In addition, customs officers are applying checks to 30% of the loads coming in. This stringent approach is creating political reverberations in Ireland, with hauliers staging a protest at Dublin Port and sending an open letter to the EU Commission and the Taoiseach in Dublin, warning that Ireland trade will come to a “complete standstill” if customs controls are not eased.

Utter chaos

In mainland Britain, a dearth of trained and experienced customs agents only adds to hauliers’ woes. Chris Slowey, MD of Craigavon-based Manfreight, witnessed the problem first hand on visiting a UK customs agent to investigate delays of shipments into Ireland. He paints a picture of utter chaos. “It employs more than 50 people and has invested heavily in robotics to process the declarations. But the robotics didn’t work and still don’t work. So they are now trying to scale up staff numbers to 150,” he says.

“The robotics aren’t working because nobody fully understood the complexities or demands of moving goods from Britain to Northern Ireland or Ireland.”

Staff were also inexperienced and lacked training.

The pandemic threw another spanner in the works, Slowey recounts. “Of 50 staff, 40 had to be tested for Covid, leaving three people to deal with all the declarations going through their office, which has 5,000 operations per day,” he says. “This is causing hours of delays to the products and issues at the ports when we arrive as the papers are not correct.”

John Martin, RHA Northern Ireland policy manager, warns that as volumes return to normal, customs problems could get worse. “The capacity of customs agents is insufficient to service the sector, even with reduced freight,” he says. “Right now, volumes are roughly 60% of normal volume and some customs agents are not competent because they’ve only just been recruited with insufficient time to train.”

Customs agents

Ensuring customers have the correct paperwork is falling onto the shoulders of hauliers. Daryl Morgan, a director of Morgan McLernon Refrigerated Transport, says Northern Ireland hauliers have become customs agents. “We have had to create customs teams,” he says. “We have seven staff on this and will need to double that at the very least. We need more time to train and recruit.”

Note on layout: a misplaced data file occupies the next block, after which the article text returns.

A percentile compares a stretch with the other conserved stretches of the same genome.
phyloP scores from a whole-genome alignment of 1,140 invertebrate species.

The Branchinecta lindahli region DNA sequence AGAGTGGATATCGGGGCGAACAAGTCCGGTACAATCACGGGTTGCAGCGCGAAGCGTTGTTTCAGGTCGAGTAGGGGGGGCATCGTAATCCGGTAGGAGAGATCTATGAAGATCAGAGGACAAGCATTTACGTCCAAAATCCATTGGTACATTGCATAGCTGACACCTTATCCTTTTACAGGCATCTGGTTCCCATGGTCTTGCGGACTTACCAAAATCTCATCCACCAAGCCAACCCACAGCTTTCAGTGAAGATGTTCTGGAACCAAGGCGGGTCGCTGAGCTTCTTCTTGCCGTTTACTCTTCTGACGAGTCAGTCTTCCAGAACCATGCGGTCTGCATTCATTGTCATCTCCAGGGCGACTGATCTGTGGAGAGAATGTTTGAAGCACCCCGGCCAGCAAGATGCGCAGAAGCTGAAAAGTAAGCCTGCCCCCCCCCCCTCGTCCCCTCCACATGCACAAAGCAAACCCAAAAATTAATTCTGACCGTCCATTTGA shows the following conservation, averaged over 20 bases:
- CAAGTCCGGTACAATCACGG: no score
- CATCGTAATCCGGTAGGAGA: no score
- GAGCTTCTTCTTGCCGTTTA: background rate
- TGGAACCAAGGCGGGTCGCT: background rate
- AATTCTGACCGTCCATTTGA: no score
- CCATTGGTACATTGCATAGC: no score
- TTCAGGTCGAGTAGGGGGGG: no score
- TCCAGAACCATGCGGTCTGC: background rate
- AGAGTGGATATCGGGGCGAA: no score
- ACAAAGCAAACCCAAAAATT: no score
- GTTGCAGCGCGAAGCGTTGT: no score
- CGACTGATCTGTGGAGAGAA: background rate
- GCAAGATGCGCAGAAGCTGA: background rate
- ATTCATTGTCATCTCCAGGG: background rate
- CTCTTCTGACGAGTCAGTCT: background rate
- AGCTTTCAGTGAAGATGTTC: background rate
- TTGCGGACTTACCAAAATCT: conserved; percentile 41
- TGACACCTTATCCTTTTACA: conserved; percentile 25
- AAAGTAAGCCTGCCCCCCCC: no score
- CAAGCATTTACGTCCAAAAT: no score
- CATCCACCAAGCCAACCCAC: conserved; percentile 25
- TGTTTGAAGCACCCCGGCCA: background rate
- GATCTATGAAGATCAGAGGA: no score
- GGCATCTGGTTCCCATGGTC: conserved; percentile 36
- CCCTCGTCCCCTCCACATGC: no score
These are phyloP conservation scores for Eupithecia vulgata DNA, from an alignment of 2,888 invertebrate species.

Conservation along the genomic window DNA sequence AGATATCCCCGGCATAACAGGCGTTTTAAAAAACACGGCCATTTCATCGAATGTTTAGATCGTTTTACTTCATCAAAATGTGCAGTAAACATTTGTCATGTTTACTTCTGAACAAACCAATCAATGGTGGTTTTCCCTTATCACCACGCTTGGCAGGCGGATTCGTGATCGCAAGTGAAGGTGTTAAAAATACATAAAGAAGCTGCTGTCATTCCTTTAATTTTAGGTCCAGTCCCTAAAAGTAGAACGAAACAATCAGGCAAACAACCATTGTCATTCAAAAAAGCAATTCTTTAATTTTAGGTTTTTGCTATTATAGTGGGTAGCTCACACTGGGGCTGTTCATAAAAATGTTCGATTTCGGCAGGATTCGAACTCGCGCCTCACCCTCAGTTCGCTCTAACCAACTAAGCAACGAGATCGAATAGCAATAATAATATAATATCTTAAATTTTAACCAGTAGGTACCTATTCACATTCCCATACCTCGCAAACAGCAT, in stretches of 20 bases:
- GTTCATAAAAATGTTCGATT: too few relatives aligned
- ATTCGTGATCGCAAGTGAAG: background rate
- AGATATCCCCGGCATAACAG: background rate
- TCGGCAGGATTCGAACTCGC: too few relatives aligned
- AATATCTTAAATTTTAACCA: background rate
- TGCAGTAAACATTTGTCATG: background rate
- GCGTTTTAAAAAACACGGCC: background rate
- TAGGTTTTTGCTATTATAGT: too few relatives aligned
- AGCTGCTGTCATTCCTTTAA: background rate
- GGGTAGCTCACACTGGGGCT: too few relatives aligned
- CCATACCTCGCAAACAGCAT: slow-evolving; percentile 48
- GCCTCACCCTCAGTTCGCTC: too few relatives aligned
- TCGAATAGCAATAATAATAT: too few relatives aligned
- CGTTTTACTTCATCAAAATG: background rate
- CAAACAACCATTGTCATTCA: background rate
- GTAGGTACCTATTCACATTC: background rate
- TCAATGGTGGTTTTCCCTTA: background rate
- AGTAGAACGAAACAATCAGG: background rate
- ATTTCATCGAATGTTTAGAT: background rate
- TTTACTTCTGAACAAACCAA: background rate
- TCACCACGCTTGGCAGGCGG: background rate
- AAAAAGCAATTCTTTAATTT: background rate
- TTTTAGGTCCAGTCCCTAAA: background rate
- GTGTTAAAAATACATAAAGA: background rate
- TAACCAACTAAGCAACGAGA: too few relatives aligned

Kate Lester

Kate Lester, pictured, founder of Diamond Logistics, attributes much of the problem to the government’s brinkmanship. “With just one week’s notice of the new trading conditions, it was inevitable the challenges would be numerous,” she argues.

Lester says delivering to Northern Ireland is proving particularly challenging since operators need an Irish-specific Economic Operators Registration and Identification (EORI) number and attempts to get this have been constantly hampered by the HMRC site repeatedly crashing – sometimes 20 times in one week.

She also criticises the government for failing to give clear guidance on complex customs processes, which she says led to problems processing the EORI. “Despite organising EORI numbers for our 1,000 clients early last year, we have found that carriers are processing them differently, which is leading to system errors.”

Lester says the overall impact on clients and their customers has been catastrophic, adding that Diamond’s EU deliveries revenue has fallen from 9.9% in December to just 1.6%. She slams ministers for failing to prepare businesses for the transition, reserving particular criticism for Cabinet Office minister Michael Gove’s cheery prediction last December that hauliers would cope as successfully with Brexit as they have the Covid-19 pandemic.

She says: “There has been a great washing of hands by ministers, with hauliers and logistics agents left to pick up the pieces and do the job of the government. And we have no choice. We have to help our clients, or we don’t get their business.”

Operators also complain about grappling with the clunky IT system provided by the government-funded Trader Support Service (TSS), set up to help British businesses deal with Northern Ireland post-Brexit trading arrangements.

“The IT systems provided through the TSS are very cumbersome and resource intensive,” says Martin. “A process taking 15 to 20 minutes to manage before

1 January can now take up to six or seven hours. Okay, there have been some teething difficulties, but even with those reduced or eliminated, it’s still expected that the process will take approximately two to three hours. Hauliers are having to recruit additional staff to service this, adding to their costs.”

Unsustainable model

Hauliers warn that transport into Northern Ireland will become as problematic as it is into Ireland, come 1 April when the Northern Ireland grace period for supermarkets and parcel firms ends.

“There is an abyss coming in April, here in Northern Ireland, unless there’s an easement of some form,” Jackson warns. “As a haulage business, this is an unsustainable model; we have to have it sorted before 1 April.”

Seamus Leheny

Leheny, pictured, echoes Jackson’s concerns, warning that the parcel sector is on a precipice. “Many of our members are involved in the parcels sector. Some carry upwards of 6,000 parcels on a trailer. I think it’s clear they would struggle with customs entries on that. We need a long-term solution to avoid the need for those declarations, especially on business to consumer parcels.”

Logistics UK and the RHA are calling for an extension of the grace period for supermarkets and parcel deliveries and on health checks for certain food products.

Leheny concludes: “We’ve got to introduce easements as soon as possible. The deadline is 1 April; we’ve got to be clear. We have to avoid another cliff edge.”